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These tables give the four theta functions which form the numerators and denominators of the three elliptic functions. The calculations relating to these functions have been carried to ten decimal places, and the printed results will occupy about four hundred pages.-12 Å, X., 372. .

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METRIC OBSERVATIONS, M. St. Robert, of France, has published the concluding volume of his memoirs, among which we notice a new formula for determining the altitude for barometric observations. This formula embodies the results of Glaisher's balloon observations.

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THE REDUCTION OF ELLIPTIC INTEGRALS. From a mathematical paper by Meissel, Professor in Kiel, we take the following thcorem, whose enunciation will be of interest to mathematicians. He states that in a great pumber of cases he has been able to represent the complete elliptic integral of the second order by means of algebraic formulæ, and demonstrates, in general, that the complete integral of the second order can be converted into a complete integral of the first order.---Archiv der Mathematik, LVI., 337.

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THE TRISECTION OF AN ANGLE, The problem of the trisection of a circular arc has lately been solved by Dr. Hippauf in a simple manner by means of an auxiliary curve, which may be designated as the conchoid on a circular base. This circular conchoid is the locus of a series of points found by drawing through one extremity of the diameter of a circle a series of lines, and finding, upon each, that point which is at a distance from the circumference of the circle equal to the radius. Having described such a circular conchoid for the circle an arc of which we wish to trisect, we draw the chord belonging to the latter arc, and then through the origin of the conchoid a parallel chord; this latter is equal to the chord of the third part of the arc to be trisected. Three other methods of effecting this trisection are also given by Hippanf by the aid of the same curve; and many other curious properties are found by Professor Sidler, who has shown that this conchoid may also be

described as the locus of the feet of a series of perpendiculars let fall upon all possible tangents to a circle, from a point outside the circle, and at a distance from the centre thereof equal to its diameter. The conchoid is likewise casily described graphically by a point fastened to a given circle which rolls around a fixed circle, provided that the two circles have the same diameter, and that the point be fastened to the rolling circle at a distance from its centre equal to the diameter thereof.-Mitth. der Naturf. Gesell., Berne, 1873, 31.

STANDARD TIME IN PITTSBURGH. The question of the regular distribution throughout the community of standard uniform time has been well tested by Professor Langley, of Pittsburgh, who, during the past five years, has steadily extended the system of telegraphic connections between the astronomical observatory of that city and the railroads that centre therein. The magnificent new City Hall has in its turret a large tower clock, built by the Messrs. Howard of Boston, which by electrical connections is made to beat, second by second, in perfect unison with the standard clock at the observatory. A person at the latter building can, if necessary, even adjust the tower clock by telegraph, and can at any moment ascertain whether its indications are correct or not. The large bell of the tower is struck with the utmost accuracy at noon, and at every third hour throughout the day and night, and the public appreciation of the convenience and utility of the general system of absolutely accurate time is noticed in the universal comparison of watches daily at the stroke of noon. This ordinarily causes a movement so general and simultaneous throughout the city as on the one hand to amuse a stranger, and on the other hand to demonstrate how nervously anxious Americans are to secure the highest attainable accuracy in the timekeepers on which they depend for the regulation of private as well as public business. During nearly two years that the system has been in operation it is stated that there has not been any interruption from the failure of electric mechanism, and the utility of the system certainly more than justifies the expense which the city has been to in establishing this now recognized public necessity, which can not hereafter be dispensed with. In fact, the amount of time wasted through the discrepancies of clocks and watches is very considerable, and is directly felt by each individual in the missing of appointments or the needless loss of time in waiting. On very many accounts the country throughout the whole region east of the Rocky Mountains would be benefited by the introduction of some uniform standard of time which should replace the innumerable and often erroneous “local times,” and by which not only railroad, telegraph, and stock business might be managed, but which should be adopted also in governmental and in private matters.-Description of the City Hall, Pittsburgh.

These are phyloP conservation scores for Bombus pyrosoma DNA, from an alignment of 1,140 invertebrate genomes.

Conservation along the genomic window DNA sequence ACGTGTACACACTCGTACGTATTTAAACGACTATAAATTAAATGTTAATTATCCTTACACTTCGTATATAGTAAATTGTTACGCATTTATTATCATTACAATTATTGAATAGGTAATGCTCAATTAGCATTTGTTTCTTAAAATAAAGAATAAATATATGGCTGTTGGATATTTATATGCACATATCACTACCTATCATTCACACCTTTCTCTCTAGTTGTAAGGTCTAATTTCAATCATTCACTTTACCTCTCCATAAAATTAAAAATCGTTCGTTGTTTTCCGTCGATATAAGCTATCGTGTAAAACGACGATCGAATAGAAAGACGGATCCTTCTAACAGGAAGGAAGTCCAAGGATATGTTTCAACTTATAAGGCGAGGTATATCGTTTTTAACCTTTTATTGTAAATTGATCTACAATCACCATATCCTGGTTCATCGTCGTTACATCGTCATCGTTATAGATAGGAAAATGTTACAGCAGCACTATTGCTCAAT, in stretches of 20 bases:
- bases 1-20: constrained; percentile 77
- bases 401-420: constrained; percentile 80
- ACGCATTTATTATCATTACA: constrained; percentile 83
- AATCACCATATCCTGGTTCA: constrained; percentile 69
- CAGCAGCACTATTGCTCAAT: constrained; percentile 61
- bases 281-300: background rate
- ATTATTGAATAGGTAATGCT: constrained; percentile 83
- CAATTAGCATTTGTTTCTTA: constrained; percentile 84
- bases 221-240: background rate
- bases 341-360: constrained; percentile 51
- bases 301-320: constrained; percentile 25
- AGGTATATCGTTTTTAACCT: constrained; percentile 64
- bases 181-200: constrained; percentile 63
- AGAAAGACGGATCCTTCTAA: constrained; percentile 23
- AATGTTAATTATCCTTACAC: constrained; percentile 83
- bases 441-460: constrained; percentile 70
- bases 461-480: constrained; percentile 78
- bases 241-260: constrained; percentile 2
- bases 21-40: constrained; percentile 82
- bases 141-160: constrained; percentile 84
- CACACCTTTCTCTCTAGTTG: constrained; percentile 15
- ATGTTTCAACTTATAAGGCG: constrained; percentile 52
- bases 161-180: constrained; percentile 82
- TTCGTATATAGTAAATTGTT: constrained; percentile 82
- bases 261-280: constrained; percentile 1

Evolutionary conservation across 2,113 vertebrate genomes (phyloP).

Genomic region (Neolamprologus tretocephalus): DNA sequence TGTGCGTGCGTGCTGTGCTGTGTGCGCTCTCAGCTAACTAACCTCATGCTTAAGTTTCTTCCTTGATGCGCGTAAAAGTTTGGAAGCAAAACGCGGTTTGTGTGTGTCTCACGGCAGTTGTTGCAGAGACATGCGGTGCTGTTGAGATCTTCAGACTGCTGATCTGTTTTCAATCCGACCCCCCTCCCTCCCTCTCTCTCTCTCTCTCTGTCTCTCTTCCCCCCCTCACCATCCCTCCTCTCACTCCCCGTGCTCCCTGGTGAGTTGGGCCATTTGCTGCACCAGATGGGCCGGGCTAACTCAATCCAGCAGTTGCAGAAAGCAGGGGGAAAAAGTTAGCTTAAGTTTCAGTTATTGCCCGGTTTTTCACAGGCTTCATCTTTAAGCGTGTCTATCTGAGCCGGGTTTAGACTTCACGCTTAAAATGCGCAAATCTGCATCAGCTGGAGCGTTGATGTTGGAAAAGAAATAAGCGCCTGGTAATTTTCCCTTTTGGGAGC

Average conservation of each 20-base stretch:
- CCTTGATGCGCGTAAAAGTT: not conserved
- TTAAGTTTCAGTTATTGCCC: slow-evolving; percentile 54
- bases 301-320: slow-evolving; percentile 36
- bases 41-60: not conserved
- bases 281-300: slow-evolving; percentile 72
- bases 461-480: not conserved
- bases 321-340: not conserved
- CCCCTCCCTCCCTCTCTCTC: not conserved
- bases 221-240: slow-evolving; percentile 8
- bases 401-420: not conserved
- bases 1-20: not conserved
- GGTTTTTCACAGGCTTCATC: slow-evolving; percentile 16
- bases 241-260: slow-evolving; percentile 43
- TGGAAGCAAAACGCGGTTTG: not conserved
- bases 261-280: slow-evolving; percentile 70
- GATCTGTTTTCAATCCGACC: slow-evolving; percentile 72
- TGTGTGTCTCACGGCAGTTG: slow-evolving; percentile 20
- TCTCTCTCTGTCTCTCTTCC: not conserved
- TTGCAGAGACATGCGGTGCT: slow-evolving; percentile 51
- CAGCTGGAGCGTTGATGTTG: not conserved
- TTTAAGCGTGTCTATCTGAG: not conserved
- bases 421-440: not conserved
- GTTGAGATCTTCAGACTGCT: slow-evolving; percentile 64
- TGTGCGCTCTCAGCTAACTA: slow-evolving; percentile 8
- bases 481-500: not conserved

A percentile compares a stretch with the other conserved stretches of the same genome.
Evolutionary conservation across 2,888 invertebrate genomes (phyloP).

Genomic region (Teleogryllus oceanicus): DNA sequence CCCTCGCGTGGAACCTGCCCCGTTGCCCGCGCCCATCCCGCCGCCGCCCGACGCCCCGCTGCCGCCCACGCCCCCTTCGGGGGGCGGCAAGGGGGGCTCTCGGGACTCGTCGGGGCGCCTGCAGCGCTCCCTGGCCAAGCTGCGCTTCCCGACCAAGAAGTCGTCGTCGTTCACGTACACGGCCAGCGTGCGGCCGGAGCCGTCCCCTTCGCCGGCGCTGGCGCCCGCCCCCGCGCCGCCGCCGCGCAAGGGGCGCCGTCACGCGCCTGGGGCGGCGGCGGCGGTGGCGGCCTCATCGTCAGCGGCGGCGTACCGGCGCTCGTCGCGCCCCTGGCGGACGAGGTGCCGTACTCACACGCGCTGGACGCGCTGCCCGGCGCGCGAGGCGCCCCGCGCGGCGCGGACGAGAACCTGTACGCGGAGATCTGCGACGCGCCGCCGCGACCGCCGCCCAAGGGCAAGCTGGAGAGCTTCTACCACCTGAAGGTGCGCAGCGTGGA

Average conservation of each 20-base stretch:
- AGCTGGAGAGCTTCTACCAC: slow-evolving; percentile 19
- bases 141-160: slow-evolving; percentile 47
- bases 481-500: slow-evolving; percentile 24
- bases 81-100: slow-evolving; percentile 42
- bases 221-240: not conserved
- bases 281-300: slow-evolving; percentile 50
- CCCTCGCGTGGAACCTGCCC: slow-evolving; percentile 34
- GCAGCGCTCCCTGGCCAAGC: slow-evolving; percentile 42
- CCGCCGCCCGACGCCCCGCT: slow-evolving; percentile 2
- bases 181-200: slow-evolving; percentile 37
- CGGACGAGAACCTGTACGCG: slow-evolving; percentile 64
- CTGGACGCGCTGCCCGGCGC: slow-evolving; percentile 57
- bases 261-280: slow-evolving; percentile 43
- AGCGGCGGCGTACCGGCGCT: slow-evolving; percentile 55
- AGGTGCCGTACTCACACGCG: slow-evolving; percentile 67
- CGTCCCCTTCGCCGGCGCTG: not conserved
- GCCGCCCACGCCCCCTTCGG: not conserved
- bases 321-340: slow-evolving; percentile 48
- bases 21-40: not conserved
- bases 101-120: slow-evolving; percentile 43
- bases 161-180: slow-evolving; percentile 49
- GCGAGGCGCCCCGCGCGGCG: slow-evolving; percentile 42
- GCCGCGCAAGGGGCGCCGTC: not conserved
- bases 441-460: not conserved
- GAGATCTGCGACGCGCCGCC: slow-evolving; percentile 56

PROPERTIES OF PRIME NUMBERS.. As the conclusion of an investigation by Goering into the “Theta" functions of Jacobi, and as an application of his results, the author shows that every prime number of the form 6m+1 is always divisible, although only in one special way, into the sum of a simple and a triple square; and, again, that the product of n prime numbers of the form 6m +1 cau always be considered as the sum of a simple and a triple square.-- Goering, Inaugural Dissertation, 1874, p. 382.